I became friends with my classmates nicely here and my friends from the master program were really precious to me. I struggled understanding direct expressions because Japanese people are so indirect when speaking. Many Germans around me were so direct to me for anything like even something very critical! I felt so shocked at the beginning. But many of my classmates gave me some tips to overcome such a cultural difference and they were very nice to me all the time. My classmates during my master program in Abbe School of Photonics are really my treasure. But it was still very hard to integrate myself to German communities outside of the international master program and PhD program. So eventually I started establishing a local Japanese-German mixed community together with Japanese people and German people learning Japanese, called Japanstammtisch Jena. I think that in Japanese culture, belonging to a community is very important because we feel secure in harmony in group and we are inter-dependent on each other compared to many other culture. Through this community I could easily meet other Japanese living in Jena who can share the similar feeling and experience and also meet Germans who are interested in understanding our culture. This community game me a lot of happy feeling to me.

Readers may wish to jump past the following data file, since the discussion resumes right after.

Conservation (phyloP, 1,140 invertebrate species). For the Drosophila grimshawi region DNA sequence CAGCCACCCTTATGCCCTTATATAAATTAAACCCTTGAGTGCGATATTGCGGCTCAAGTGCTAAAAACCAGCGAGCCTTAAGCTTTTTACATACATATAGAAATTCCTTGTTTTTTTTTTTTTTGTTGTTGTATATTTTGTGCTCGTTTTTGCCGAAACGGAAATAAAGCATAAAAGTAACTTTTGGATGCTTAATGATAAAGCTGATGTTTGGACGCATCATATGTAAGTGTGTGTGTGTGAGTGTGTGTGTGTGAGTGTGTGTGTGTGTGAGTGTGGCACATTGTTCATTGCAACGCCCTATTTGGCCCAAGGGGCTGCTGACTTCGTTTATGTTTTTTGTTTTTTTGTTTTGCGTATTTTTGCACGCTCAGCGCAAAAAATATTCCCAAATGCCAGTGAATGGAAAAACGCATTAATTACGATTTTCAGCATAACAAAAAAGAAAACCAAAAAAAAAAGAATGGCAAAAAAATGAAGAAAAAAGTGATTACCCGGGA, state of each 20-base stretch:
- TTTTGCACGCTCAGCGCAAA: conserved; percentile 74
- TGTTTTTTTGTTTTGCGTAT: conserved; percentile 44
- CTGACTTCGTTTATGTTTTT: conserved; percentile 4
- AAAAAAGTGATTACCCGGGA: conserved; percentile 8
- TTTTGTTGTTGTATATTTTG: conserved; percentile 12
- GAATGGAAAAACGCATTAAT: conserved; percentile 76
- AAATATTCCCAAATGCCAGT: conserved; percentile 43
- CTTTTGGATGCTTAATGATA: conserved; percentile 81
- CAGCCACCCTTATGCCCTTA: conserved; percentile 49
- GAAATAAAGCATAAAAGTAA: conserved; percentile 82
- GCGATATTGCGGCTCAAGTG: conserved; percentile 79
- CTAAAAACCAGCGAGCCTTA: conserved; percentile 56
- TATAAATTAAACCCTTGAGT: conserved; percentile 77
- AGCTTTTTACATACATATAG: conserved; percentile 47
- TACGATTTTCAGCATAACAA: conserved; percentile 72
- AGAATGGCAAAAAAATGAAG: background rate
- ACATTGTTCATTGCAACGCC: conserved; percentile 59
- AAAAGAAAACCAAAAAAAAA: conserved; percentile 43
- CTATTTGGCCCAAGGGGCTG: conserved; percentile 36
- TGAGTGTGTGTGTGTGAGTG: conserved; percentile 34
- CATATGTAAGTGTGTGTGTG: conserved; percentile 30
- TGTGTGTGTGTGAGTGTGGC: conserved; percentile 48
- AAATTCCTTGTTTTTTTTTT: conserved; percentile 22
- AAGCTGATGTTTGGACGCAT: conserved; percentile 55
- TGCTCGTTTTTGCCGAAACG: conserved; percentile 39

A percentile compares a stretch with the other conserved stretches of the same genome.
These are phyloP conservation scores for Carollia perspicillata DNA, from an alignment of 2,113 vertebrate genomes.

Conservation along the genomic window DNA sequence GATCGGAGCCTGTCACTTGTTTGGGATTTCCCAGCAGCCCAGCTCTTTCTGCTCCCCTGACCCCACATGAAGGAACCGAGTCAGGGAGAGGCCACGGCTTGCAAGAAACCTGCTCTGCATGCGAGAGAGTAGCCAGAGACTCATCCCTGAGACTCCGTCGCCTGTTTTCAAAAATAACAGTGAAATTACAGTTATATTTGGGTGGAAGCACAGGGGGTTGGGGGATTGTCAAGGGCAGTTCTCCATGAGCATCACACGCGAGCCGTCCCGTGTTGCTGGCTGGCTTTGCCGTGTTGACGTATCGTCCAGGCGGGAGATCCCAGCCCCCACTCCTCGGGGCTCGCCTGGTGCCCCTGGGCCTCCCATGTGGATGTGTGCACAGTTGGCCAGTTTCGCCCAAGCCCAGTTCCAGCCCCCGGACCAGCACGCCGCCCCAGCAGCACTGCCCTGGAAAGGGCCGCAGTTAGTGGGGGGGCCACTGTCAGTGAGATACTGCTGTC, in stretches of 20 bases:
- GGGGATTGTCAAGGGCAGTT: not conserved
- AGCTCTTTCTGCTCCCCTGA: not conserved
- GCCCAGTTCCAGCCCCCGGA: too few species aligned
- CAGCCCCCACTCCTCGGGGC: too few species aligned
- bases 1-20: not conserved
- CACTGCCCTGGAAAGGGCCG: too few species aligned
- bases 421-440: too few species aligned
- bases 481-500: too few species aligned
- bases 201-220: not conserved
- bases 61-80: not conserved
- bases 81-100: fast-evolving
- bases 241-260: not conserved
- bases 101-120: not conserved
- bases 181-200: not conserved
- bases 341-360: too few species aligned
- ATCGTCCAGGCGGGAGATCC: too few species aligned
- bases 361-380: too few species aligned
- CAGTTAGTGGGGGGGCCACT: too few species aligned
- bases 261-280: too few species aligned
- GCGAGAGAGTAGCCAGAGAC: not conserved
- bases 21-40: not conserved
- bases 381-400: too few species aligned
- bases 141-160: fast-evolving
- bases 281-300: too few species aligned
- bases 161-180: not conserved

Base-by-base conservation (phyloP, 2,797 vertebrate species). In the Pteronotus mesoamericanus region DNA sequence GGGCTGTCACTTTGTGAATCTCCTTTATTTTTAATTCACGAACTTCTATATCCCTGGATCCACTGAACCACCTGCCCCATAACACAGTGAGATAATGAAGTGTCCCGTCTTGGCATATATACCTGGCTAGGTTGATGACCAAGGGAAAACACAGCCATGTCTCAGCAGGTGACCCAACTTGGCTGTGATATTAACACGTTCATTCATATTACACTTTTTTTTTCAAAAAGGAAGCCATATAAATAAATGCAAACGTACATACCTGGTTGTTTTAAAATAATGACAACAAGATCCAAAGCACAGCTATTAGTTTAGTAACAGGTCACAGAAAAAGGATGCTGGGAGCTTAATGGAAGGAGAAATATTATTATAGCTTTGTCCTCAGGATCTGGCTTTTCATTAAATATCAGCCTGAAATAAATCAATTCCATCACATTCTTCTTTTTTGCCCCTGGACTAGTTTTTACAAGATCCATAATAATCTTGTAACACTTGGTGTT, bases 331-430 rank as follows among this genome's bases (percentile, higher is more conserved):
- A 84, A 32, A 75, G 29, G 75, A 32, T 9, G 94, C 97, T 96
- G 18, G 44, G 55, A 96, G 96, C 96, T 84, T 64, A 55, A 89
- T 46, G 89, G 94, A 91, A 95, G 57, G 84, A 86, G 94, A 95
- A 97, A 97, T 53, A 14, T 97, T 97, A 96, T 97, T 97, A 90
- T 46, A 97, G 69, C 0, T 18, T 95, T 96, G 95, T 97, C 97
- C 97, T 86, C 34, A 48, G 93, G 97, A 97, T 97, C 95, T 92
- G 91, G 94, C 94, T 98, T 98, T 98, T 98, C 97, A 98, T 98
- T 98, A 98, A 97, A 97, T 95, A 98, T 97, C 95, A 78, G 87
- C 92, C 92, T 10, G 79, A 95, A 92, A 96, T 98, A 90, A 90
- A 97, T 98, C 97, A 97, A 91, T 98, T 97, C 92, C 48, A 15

Of course, I missed a lot my rice and vegetables from my farmlands and also my family in Japan. But I go back to my hometown every year and meet my family, eat a lot of Japanese food, and also help my dad’s agricultural works.

Respect for what you have achieved here in terms of integration - thank you for enriching Jena in this way! You also just had the opportunity to speak with the Federal President and the Prime Minister of Thuringia - what impression did you take away from this meeting? What questions would you have liked to ask?

Well, he was so friendly and so easy to talk to. We talked about why we came to Jena and what we want to do in our future. He seemed to be impressed that this city Jena attract many international students. Also He asked us how integrated we are in Germany and our German level. We switched to speaking in German at some point and we somehow managed to hold our conversation in German. I wanted to ask some critical questions such as German beurocracy, public transport, apartment finding for foreigners and so on. But we didn’t have enough time to cover many topics.